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Jason Ditz

Pentagon Seeks Arms for 65,000 US-Backed Troops in Syria



While US “relief funds” are frozen in Syria, the Pentagon continues to seek massive amounts of funding for its military operations in the country. This includes a request for $300 million in weapons to give to “partner forces” in Syria.

This amounts to enough arms for 65,000 fighters. This is expected to center on the Syrian Democratic Forces, which is to say, almost entirely the Kurdish YPG. The US has been arming the YPG for years now as part of its Syria operations.

This is being sought in spite of repeated US assurances to Turkey that their arming of the YPG was temporary. With ISIS virtually wiped out in Syria, the YPG no longer has offensive goals fitting into US plans for Syria, and rather is focused chiefly on fighting a Turkish invasion of northern Syria.
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US Watchdog: Afghan Military Shrinking Sharply

The US Special Inspector General for Afghanistan Reconstruction (SIGAR), a Pentagon watchdog, is warning that the Afghan military is in sharp decline over the last 12 months, as rising casualties and desertion rates far outstrip its ability to recruit.

Over 12 months, the Afghan security forces have 10 percent less personnel, down to around 300,000. While reports of growing casualties, struggling recruitment, and desertion have been common, this is the first actually data offered on the size of the problem.
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Afghanistan’s President Offers Taliban Talks ‘Without Preconditions’

Following the Taliban having made two very public offers of peace talks in the past two weeks, Afghan President Ashraf Ghani has issued his own statement offering to enter into talks with the Taliban insurgency “without preconditions.”

Ghani offered to recognition of the Taliban as a legitimate part of the political process, and said he didn’t want to pre-judge anyone who was willing to come to the table to discuss reaching a settlement to end the Afghan War.
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US Special Envoy on North Korea Retires After Trump Rejects Talks

US special envoy on North Korea Joseph Yun, an advocate of direct diplomacy with the reclusive nation since 2016 has informed the State Department of his intention to retire on Friday.

Though he didn’t offer a specific statement on this sudden decision, it came immediately after President Trump’s most recent comments spurning direct talks with North Korea without massive preconditions.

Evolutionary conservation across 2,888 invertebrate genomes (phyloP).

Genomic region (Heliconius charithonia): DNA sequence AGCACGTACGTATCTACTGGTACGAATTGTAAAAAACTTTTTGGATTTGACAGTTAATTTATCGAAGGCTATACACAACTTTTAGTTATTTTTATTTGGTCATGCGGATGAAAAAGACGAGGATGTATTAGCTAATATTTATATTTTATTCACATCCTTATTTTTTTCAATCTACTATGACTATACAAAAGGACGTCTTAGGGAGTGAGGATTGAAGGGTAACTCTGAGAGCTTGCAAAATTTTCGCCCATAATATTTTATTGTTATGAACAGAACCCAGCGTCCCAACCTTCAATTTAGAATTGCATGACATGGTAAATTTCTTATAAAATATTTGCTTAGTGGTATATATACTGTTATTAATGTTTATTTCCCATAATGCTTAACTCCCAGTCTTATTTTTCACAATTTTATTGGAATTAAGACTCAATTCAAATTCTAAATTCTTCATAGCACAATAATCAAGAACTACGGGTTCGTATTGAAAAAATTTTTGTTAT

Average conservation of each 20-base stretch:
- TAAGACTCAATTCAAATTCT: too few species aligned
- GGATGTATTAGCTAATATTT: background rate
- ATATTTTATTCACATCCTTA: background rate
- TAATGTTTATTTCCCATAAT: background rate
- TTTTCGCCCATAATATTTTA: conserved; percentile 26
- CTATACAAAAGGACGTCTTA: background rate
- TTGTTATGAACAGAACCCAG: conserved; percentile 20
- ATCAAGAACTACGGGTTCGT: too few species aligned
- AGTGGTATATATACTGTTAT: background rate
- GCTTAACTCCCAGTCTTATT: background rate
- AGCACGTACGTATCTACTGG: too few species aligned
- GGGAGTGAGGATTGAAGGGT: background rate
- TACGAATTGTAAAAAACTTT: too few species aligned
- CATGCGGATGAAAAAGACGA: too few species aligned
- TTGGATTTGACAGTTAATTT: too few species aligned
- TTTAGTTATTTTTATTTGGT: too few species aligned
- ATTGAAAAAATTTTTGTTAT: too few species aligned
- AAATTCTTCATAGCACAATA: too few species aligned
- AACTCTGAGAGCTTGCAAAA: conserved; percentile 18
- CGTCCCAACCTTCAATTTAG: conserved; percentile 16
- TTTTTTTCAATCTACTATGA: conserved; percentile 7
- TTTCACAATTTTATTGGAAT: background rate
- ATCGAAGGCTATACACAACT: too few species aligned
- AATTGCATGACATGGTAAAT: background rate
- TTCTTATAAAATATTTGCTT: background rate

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In Trump’s 2019 Budget, Lockheed Looms Almost as Large as State Dept


In great measure, the Pentagon runs on Lockheed Martin. The US armsmaker racked up $35.2 billion in sales to the US government last year, a preposterously large figure that positions them both as heavily reliant on the government for its profits, and gives them a level of influence unmatched.

Lockheed Martin, after all, gets nearly as much money from the US government as the State Department. CEO Marilyn Hewson is, by the reckoning of some analysts, as powerful as most US cabinet secretaries.
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US-Led Coalition Continues to Underreport Civilians Killed in Iraq, Syria Airstrikes

The US-led coalition has issued yet another report on the civilian death toll in their airstrikes against Iraq and Syria since 2014, and continues to dismiss the vast, vast majority of the civilian deaths as “not credible.”

Out of 27,500 coalition airstrikes in that period, 1,799 reports of civilian casualties have been issued, with thousands killed. The coalition, however, dismissed all but 208 of the reports, and put the figure at 817 dead.
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NSA Surveillance Reauthorization Stalls on Demands for New Debate

The House Republican leadership has been forced to abandon plans to reauthorize Section 702 FISA, which is soon to expire and has been used by the NSA for wholesale surveillance against the American public, because many are demanding time for debate.

Though the Section 702 reauthorization was long believed to rest on inserting something that gave the appearance of “reform” without angering the leadership by amounting to any actual reform, they appear to have been unable to thread that needle, and now it is expected that a short-term extension will be rushed through the delay expiration until January.
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44,000 US Troops on ‘Unknown’ Deployments Worldwide

When the Pentagon wants to mislead the public about where US troops are, generally speaking, they just lie. Yet sometimes the number of troops is just too big to claim as a rounding error, and questions start happening.

This week, the focus is on over 44,000 US military personnel deployed to “unknown,” which immediately raises red flags, because that’s not a place. Pentagon officials, however, say there is “no good way” to describe where they are.
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